Planting seeds in life’s autumn

Withdrawal spiked yesterday and we were crying and inviting death. Spouse was attentive. That really helped us to survive. Spouse kept saying this is not permanent. It will pass. That is one fear: that it is permanent and won’t pass.

We slept a lot during the day. Nausea and dizziness walloped us. We tried to keep up with eating.

Today feels similar so we are trying to remain calm. We renewed taking the low dose of the last med. psychiatrist said to.

There is another crisis in our house, and Spouse and we are trying to address it.

Thoughts of dying as solution keep coming up for us. We try not to judge them. We are not taking steps to do anything, though we have imagined the completion multiple times. Violence doesn’t seem compatible with our values. And violence to self feels earned. We would like to someday unpack that more coherently. It’s not new.

We must have had a premonition the shit was going to hit the fan because we sent a one-word text to T-1 the day prior.

It read, “Marco…”

T-1 did not reply, “Polo,” as hoped. Instead, it was a text about respecting T-1’s boundaries. And a referral to a crisis line. We called the crisis line. It was not, in reality, a crisis line. It was some kind of county number, not staffed 24 hours.

Rats

T-1 also said, “I still care.” But we’re not T-1’s problem. Boundaries are an impediment in that relationship because they changed too often.

We reached out to T-2, who said what Spouse said, that this is not permanent.

So it’s probably not permanent. Even if it is, we would eventually adapt as best we can.

The other crisis is being addressed starting this Friday. We have little control and so would benefit by accepting that.

We are realizing we have few coping skills. We are almost med free. We are at high risk right now for unskilled action. So we reached out to a care coordinator to look for local hospitalization programs for trauma that are meeting in person.

It feels lonely to have so little mental health support. This is the least support we’ve had in years. We tried to get new therapists since last fall. We did not diced in adding anyone helpful to our care team. We are too different for most people to be able to or want to help us.

We tried to meditate yesterday. We still remember some of it. But we’re missing the big picture. Energy is low. we got off the meds to try to restore energy. That means we used to have energy. We used to approach healing vigorously. Strong work ethic.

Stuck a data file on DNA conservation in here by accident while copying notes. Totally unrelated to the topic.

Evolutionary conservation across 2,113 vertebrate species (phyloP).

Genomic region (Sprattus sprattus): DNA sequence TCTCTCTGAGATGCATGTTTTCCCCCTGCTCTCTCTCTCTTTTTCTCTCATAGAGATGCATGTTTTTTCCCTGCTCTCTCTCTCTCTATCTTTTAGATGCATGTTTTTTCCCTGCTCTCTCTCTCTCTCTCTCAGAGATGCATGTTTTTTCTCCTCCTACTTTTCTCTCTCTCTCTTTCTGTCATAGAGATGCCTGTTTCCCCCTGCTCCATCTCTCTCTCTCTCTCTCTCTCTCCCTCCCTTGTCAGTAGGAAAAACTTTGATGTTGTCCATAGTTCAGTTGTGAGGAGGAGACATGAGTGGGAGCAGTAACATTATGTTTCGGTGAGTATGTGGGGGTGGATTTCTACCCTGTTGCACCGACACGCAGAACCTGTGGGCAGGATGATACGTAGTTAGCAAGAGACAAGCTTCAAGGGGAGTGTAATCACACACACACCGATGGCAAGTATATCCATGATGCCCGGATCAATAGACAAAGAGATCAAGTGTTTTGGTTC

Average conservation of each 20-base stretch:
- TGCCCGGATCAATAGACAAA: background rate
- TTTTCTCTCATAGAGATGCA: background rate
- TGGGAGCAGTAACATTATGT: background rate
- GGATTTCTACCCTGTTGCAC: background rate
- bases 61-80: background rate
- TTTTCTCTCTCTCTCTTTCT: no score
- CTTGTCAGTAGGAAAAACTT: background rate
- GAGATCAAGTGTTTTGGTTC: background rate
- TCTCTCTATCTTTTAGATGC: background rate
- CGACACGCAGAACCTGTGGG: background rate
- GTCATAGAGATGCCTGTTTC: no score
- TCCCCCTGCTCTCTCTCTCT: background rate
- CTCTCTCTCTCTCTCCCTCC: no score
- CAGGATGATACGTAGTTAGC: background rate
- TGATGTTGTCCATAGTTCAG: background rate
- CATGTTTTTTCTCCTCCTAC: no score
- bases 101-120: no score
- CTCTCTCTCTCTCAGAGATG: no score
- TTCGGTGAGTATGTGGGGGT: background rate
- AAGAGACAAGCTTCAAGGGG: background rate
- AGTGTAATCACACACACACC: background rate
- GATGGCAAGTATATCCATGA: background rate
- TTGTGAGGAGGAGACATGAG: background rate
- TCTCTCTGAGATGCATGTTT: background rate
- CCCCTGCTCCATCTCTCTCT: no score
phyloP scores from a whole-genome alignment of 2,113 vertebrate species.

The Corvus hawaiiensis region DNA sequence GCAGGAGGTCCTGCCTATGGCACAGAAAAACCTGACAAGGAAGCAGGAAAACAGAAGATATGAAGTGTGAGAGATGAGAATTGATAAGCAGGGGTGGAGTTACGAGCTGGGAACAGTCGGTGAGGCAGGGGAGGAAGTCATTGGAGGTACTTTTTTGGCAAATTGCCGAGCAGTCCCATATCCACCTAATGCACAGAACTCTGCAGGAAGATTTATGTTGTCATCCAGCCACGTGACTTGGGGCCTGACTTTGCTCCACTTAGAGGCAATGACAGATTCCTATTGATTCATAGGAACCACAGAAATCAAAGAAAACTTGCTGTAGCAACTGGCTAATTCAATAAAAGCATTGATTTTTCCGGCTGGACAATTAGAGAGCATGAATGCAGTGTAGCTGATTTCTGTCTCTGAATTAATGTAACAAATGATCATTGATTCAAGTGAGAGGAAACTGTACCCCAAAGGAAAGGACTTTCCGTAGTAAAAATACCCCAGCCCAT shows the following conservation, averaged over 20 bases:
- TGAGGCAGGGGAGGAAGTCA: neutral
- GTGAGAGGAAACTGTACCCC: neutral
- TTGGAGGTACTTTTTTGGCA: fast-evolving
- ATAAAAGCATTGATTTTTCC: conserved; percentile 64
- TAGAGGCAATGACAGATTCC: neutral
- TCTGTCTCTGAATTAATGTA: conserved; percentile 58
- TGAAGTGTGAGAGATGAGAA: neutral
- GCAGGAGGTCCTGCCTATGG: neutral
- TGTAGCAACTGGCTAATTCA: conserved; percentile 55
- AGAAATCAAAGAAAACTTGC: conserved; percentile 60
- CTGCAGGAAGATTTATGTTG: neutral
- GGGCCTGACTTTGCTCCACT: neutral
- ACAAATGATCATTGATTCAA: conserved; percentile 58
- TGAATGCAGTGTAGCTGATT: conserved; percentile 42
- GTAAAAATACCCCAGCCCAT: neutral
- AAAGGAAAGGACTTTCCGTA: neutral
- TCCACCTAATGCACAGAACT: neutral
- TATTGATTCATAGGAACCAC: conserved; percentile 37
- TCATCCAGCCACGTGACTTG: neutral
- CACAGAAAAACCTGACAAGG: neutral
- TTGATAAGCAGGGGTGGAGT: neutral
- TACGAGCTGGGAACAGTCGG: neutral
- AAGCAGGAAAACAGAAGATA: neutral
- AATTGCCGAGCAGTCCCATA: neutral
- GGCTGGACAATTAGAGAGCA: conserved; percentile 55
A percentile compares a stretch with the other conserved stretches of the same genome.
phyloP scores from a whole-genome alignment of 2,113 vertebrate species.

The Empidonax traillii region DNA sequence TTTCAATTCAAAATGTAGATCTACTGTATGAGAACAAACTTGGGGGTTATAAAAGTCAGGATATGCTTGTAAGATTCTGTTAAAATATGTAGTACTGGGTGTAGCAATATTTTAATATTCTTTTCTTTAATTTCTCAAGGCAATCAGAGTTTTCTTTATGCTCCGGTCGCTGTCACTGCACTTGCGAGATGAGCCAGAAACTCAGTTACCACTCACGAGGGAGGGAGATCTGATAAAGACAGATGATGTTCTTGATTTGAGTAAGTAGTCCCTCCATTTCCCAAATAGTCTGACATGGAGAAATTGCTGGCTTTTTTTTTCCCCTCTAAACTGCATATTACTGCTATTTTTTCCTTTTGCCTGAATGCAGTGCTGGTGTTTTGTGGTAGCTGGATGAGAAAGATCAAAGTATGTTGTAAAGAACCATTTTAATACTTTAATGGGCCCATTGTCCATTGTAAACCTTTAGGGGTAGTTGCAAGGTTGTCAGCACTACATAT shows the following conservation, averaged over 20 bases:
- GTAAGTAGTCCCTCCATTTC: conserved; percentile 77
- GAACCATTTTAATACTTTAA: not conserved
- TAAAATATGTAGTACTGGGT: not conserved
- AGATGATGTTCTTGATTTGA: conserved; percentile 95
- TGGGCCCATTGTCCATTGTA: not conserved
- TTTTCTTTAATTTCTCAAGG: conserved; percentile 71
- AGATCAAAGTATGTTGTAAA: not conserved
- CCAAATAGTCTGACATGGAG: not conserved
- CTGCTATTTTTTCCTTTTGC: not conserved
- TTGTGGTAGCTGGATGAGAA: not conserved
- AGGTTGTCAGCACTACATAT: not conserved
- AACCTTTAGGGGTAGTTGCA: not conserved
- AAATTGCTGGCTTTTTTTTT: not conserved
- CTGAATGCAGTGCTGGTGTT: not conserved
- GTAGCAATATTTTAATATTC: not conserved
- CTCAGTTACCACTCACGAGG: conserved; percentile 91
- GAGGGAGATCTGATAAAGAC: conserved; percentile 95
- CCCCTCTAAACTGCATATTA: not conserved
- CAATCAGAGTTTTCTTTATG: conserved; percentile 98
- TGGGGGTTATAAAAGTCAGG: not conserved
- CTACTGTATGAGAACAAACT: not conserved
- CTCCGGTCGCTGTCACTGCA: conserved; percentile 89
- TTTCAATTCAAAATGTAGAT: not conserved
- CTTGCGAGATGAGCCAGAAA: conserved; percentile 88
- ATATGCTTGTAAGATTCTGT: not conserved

Now, we are begging for help and we must have painted ourself into a corner because it feels like we have few options.

We will see what the care coordinator comes up with. We are not keen to travel very far due to fatigue. We are not very interested in life. We did not adapt to COVID life. And now we need to save ourself.

The nightmares can be so discouraging. The dissociations can be so depressing. The withdrawal is physically challenging. It’s a lot. You know?

Nice weather may allow us to see T-2 outside in cars for another week or two.

We planted some prairie wildflowers in the backyard. We haven’t tried that for several years. That is an act of hope, faith, restoration. Native plants, like the one that beats our heart and flowers in innocence deep within us hidden from the world’s prying hands and polluted air, have deep roots. They can scoff at sandy topsoil, lack of rain, lean times. They tap deep down into water stored in the clay layers.

Planting these is planting hope. Is they die, we can try again.

9 thoughts on “Planting seeds in life’s autumn

  1. A blogging friend of mine who’s deaf has written about clear face masks that allow her to lip read. I wonder if that’s a tool that you could use and provide to T(s) that could make mask-wearing feel a bit safer?

    Liked by 3 people

  2. Hugs. Violence to yourselves are from the abuse… you all deserve good lives. I’m sorry it’s hard and that T-1 talked about boundaries again. Boundaries aren’t wrong, but survivors like us need some flexibility and proof of care, not rigidity… Boundaries can be communicated in empathic ways without being shaming.

    Liked by 2 people

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